Legal Organizations Sue ICE for Illegally Preventing Attorneys from Communicating with Detained Immigrants in Four States

October 13, 2022

Contacts: Devra Gelman, Americans for Immigrant Justice, [email protected]
ACLU of Florida Media Office, [email protected], (786) 363-2737
Jocelyn De Carvalho, Milbank, [email protected]

MIAMI, FL — Several legal services organizations filed a lawsuit today against Immigration and Customs Enforcement (ICE) for unlawfully preventing attorneys from communicating with immigrants detained in four detention facilities in Florida, Louisiana, Texas, and Arizona. The complaint details numerous obstacles attorneys face in attempting to communicate with detained people at the Krome Service Processing Center in Miami, Florida, including no access to private, confidential attorney calls, numerous limitations on in-person legal visits, and barriers to arranging interpretation services, all of which negatively impact legal representation.

“ICE detention facilities are well-known for their horrific conditions and lack of access to legal representation, leaving individuals who are detained at an incredible disadvantage and drastically increasing the likelihood that abusive or inhumane conditions will go unchecked,” said Katie Blankenship, deputy legal director at the ACLU of Florida. “It’s crucial that individuals in ICE detention be able to exercise their right to counsel and advocate for their safe release to their communities and families in the US.”

Research shows detained people with representation are almost seven times more likely to be released from custody and ten times more likely to win their immigration cases than those without. Yet, in at least four immigration detention facilities at which the legal organizations provide services—the Florence Correctional Center in Florence, Arizona; the Krome Service Processing Center in Miami, Florida; the Laredo Processing Center in Laredo, Texas; and the River Correctional Center in Ferriday, Louisiana – attorneys have encountered numerous obstacles to communicating with detained people, making representation extremely difficult and, sometimes, impossible.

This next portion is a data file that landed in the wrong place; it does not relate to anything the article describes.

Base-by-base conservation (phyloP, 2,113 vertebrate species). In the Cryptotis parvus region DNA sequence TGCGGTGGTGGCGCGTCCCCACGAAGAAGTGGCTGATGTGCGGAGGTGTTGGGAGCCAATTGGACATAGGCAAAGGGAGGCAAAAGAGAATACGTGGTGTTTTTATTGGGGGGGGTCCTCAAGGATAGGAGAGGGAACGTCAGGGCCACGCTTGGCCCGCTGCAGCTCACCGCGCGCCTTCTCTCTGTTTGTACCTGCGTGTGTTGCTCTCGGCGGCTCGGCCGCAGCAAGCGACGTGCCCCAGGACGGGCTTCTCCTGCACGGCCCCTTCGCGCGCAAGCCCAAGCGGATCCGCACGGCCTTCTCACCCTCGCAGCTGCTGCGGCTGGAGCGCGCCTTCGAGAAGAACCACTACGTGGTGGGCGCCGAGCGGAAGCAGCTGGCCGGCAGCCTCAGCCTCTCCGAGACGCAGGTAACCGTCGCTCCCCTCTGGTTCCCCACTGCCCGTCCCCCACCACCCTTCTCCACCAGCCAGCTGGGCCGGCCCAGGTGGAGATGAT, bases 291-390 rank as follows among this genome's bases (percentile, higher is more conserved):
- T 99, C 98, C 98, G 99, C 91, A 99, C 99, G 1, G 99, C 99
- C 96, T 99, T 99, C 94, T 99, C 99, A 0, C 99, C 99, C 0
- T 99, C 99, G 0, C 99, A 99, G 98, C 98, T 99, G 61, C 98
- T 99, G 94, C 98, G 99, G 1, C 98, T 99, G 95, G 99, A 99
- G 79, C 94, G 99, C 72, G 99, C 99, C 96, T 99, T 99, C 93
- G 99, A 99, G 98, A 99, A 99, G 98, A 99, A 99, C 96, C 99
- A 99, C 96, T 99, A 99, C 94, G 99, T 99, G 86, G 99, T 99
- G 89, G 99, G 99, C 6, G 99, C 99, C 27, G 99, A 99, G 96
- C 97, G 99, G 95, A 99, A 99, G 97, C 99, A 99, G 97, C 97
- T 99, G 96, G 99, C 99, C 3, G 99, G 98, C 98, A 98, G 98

“We know that access to counsel leads to freedom, safety, and reunification with loved ones for so many people in immigration detention,” said Shalyn Fluharty, Executive Director at Americans for Immigrant Justice. “Instead, we’re seeing detained individuals deported to danger and permanently separated from their families because they could not place a confidential phone call to an attorney. No one should face death or never see their child again because they could not make a phone call.” 

The complaint is brought by the American Civil Liberties Union (ACLU), the American Immigration Council, the ACLU of Arizona, D.C., Florida, and Texas, and Saul Ewing Arnstein & Lehr LLP, and Millbank LLP on behalf of non-profit legal service organizations Americans for Immigrant Justice (AIJ), Florence Immigrant and Refugee Rights Project (FIRRP), the Immigration Justice Campaign for the American Immigration Council (IJC), Immigration Services and Legal Advocacy (ISLA), and Refugee and Immigrant Center for Education and Legal Services (RAICES).